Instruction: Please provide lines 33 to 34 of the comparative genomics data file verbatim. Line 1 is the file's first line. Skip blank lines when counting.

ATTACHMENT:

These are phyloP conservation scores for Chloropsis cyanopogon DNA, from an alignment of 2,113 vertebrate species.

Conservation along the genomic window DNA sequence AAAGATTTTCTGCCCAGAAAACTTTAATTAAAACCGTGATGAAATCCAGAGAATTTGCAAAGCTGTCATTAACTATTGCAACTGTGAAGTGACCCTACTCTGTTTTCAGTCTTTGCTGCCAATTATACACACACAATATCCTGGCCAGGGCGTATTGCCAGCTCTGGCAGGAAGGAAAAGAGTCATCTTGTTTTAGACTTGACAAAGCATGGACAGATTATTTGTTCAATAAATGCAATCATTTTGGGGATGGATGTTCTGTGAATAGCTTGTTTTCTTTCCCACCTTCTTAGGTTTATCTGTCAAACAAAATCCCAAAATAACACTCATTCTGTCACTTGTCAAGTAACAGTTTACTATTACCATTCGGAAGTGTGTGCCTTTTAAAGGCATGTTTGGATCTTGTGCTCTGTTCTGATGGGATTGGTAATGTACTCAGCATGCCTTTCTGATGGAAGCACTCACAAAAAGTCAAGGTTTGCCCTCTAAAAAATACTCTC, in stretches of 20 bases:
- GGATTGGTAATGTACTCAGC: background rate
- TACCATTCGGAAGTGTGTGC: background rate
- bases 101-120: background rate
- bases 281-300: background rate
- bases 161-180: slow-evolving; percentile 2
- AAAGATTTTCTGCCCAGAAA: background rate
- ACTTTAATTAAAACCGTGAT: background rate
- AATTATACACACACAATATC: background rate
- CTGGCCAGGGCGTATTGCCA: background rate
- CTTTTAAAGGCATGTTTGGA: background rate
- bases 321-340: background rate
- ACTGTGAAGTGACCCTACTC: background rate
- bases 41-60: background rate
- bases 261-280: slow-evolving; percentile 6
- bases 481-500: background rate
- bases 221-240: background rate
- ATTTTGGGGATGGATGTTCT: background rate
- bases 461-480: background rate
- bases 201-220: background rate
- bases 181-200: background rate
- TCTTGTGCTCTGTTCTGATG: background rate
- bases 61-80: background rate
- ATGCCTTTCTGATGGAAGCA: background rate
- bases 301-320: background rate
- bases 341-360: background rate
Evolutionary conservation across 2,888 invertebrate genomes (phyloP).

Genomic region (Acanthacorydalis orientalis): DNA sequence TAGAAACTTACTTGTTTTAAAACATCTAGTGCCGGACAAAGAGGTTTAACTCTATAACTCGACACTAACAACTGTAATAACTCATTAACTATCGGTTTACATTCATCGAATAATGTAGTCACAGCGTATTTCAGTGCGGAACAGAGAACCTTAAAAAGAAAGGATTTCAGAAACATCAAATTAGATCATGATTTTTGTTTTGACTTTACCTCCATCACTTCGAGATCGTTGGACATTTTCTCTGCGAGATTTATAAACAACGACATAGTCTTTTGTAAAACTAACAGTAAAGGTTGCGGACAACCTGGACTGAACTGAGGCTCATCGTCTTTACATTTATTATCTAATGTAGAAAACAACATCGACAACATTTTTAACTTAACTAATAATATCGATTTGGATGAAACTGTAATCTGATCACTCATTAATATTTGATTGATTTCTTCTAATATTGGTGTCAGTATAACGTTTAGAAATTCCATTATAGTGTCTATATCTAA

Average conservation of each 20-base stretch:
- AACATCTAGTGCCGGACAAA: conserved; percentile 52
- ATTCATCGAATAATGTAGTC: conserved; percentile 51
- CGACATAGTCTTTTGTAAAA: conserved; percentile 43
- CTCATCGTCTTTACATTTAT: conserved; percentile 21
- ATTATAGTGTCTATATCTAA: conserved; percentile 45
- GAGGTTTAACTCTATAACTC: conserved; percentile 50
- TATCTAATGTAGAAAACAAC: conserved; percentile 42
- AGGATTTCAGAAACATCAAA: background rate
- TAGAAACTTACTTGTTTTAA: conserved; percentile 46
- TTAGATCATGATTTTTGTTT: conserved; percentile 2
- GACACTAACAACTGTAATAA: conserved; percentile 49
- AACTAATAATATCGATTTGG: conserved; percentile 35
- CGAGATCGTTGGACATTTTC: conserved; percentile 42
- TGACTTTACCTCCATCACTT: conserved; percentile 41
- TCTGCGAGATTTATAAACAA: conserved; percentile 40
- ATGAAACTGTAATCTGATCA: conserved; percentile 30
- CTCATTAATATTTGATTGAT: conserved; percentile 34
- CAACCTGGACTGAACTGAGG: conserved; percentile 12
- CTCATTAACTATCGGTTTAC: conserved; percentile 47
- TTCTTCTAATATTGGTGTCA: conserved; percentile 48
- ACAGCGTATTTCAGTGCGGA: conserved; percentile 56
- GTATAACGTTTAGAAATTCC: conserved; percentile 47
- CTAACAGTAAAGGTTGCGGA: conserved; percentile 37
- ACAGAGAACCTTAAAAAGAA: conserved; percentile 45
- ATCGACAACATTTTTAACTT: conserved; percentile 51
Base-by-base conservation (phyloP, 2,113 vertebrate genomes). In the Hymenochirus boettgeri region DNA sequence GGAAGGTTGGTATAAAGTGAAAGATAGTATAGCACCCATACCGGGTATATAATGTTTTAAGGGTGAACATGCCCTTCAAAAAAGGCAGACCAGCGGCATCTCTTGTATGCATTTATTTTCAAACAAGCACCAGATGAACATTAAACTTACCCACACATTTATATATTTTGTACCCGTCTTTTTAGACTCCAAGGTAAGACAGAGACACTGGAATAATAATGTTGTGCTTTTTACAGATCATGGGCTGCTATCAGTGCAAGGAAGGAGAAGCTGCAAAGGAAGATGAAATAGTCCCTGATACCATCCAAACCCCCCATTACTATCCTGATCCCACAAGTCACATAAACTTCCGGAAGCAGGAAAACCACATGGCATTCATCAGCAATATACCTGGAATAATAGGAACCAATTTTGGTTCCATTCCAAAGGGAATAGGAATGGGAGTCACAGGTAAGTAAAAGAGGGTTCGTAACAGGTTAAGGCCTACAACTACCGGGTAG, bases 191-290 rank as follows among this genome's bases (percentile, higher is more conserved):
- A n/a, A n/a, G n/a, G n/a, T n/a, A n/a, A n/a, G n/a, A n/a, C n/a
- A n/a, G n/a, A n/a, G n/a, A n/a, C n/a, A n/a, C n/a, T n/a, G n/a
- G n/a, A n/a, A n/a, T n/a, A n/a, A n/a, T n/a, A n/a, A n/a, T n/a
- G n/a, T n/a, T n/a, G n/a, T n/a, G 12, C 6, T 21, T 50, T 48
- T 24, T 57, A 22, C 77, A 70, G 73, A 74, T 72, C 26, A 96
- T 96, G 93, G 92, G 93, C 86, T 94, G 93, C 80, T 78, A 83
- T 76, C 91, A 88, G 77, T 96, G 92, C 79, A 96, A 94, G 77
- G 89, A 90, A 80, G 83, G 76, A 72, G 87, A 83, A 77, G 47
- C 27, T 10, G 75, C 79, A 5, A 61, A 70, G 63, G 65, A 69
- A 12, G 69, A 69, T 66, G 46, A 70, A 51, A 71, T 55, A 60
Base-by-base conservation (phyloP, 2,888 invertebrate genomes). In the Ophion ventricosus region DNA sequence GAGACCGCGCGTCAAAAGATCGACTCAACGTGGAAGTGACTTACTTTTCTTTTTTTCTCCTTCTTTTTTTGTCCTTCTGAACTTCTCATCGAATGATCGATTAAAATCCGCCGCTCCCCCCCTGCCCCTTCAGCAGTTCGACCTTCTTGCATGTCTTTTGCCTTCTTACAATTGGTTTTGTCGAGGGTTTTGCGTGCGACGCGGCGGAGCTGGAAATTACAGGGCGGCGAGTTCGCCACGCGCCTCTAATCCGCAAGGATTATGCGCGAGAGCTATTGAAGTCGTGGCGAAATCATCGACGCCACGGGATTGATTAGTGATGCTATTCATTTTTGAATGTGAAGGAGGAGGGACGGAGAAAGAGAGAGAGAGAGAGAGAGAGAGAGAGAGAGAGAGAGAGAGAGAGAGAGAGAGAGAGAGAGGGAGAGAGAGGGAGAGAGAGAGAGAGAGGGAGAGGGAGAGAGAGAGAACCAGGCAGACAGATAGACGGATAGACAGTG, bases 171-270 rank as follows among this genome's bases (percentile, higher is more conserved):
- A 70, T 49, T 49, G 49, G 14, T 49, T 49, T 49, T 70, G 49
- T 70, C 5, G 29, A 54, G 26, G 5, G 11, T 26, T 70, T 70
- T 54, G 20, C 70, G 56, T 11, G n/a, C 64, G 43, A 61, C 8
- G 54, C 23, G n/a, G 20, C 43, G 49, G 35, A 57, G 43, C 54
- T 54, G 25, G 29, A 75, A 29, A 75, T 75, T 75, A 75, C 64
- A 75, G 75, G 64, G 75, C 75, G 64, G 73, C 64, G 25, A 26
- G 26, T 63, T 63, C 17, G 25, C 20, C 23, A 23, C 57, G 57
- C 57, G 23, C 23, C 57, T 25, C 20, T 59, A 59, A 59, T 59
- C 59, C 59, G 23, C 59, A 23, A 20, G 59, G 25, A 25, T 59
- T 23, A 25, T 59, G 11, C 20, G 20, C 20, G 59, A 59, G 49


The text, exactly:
- CGACATAGTCTTTTGTAAAA: conserved; percentile 43
- CTCATCGTCTTTACATTTAT: conserved; percentile 21